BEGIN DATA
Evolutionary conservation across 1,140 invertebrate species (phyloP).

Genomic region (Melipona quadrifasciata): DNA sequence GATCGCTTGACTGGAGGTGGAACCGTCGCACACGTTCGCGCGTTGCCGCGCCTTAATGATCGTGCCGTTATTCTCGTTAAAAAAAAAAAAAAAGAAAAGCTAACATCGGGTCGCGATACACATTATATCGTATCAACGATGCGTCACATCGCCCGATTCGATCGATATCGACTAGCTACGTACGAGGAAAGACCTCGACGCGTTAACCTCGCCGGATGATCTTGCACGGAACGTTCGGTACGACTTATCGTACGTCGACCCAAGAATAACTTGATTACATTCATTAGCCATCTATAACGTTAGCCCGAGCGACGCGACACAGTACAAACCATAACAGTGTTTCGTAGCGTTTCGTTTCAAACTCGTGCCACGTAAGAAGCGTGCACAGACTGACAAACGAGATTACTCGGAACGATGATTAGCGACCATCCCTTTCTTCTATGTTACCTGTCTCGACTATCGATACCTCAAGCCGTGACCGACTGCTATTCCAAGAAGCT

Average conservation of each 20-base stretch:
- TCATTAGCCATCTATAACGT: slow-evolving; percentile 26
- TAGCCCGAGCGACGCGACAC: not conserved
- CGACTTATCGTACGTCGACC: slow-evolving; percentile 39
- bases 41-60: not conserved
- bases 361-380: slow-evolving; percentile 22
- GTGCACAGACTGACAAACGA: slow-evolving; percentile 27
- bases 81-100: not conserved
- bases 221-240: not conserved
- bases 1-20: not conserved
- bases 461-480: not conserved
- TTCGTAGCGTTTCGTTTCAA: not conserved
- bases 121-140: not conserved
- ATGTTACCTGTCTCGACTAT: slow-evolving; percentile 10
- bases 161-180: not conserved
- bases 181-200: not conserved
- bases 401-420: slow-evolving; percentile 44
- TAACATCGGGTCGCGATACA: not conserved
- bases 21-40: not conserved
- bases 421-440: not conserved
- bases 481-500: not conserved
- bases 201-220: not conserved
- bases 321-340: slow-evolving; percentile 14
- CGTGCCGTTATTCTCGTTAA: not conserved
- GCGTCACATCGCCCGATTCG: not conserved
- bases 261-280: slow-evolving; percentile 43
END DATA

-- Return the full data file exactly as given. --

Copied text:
Evolutionary conservation across 1,140 invertebrate species (phyloP).

Genomic region (Melipona quadrifasciata): DNA sequence GATCGCTTGACTGGAGGTGGAACCGTCGCACACGTTCGCGCGTTGCCGCGCCTTAATGATCGTGCCGTTATTCTCGTTAAAAAAAAAAAAAAAGAAAAGCTAACATCGGGTCGCGATACACATTATATCGTATCAACGATGCGTCACATCGCCCGATTCGATCGATATCGACTAGCTACGTACGAGGAAAGACCTCGACGCGTTAACCTCGCCGGATGATCTTGCACGGAACGTTCGGTACGACTTATCGTACGTCGACCCAAGAATAACTTGATTACATTCATTAGCCATCTATAACGTTAGCCCGAGCGACGCGACACAGTACAAACCATAACAGTGTTTCGTAGCGTTTCGTTTCAAACTCGTGCCACGTAAGAAGCGTGCACAGACTGACAAACGAGATTACTCGGAACGATGATTAGCGACCATCCCTTTCTTCTATGTTACCTGTCTCGACTATCGATACCTCAAGCCGTGACCGACTGCTATTCCAAGAAGCT

Average conservation of each 20-base stretch:
- TCATTAGCCATCTATAACGT: slow-evolving; percentile 26
- TAGCCCGAGCGACGCGACAC: not conserved
- CGACTTATCGTACGTCGACC: slow-evolving; percentile 39
- bases 41-60: not conserved
- bases 361-380: slow-evolving; percentile 22
- GTGCACAGACTGACAAACGA: slow-evolving; percentile 27
- bases 81-100: not conserved
- bases 221-240: not conserved
- bases 1-20: not conserved
- bases 461-480: not conserved
- TTCGTAGCGTTTCGTTTCAA: not conserved
- bases 121-140: not conserved
- ATGTTACCTGTCTCGACTAT: slow-evolving; percentile 10
- bases 161-180: not conserved
- bases 181-200: not conserved
- bases 401-420: slow-evolving; percentile 44
- TAACATCGGGTCGCGATACA: not conserved
- bases 21-40: not conserved
- bases 421-440: not conserved
- bases 481-500: not conserved
- bases 201-220: not conserved
- bases 321-340: slow-evolving; percentile 14
- CGTGCCGTTATTCTCGTTAA: not conserved
- GCGTCACATCGCCCGATTCG: not conserved
- bases 261-280: slow-evolving; percentile 43